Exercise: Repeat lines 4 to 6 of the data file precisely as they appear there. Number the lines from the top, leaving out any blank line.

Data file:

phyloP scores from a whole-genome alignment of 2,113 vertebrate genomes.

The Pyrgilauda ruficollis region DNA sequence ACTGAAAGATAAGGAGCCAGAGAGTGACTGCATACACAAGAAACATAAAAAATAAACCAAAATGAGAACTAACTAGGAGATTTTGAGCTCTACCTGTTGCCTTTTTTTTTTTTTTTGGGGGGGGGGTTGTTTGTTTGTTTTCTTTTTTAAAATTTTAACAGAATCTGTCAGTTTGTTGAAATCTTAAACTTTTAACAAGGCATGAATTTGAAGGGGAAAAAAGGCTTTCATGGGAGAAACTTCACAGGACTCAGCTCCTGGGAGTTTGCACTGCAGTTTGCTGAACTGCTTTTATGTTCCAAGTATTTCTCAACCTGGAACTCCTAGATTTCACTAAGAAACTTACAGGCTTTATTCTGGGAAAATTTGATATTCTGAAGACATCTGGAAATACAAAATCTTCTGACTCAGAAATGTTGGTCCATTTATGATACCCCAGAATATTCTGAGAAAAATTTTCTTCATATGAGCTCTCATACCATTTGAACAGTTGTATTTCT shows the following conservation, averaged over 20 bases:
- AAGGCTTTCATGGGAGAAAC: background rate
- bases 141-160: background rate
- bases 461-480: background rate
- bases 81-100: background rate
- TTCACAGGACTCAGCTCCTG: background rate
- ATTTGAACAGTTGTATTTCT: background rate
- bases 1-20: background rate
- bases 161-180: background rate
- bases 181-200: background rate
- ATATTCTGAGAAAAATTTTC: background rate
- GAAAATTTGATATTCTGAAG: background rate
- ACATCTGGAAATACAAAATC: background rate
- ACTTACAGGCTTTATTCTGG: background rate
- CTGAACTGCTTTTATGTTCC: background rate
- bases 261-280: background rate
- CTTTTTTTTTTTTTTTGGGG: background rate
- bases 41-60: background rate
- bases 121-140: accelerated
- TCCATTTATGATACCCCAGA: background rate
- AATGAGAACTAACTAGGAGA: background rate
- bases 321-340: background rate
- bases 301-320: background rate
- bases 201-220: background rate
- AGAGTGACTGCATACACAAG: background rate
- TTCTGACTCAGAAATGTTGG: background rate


- bases 141-160: background rate
- bases 461-480: background rate
- bases 81-100: background rate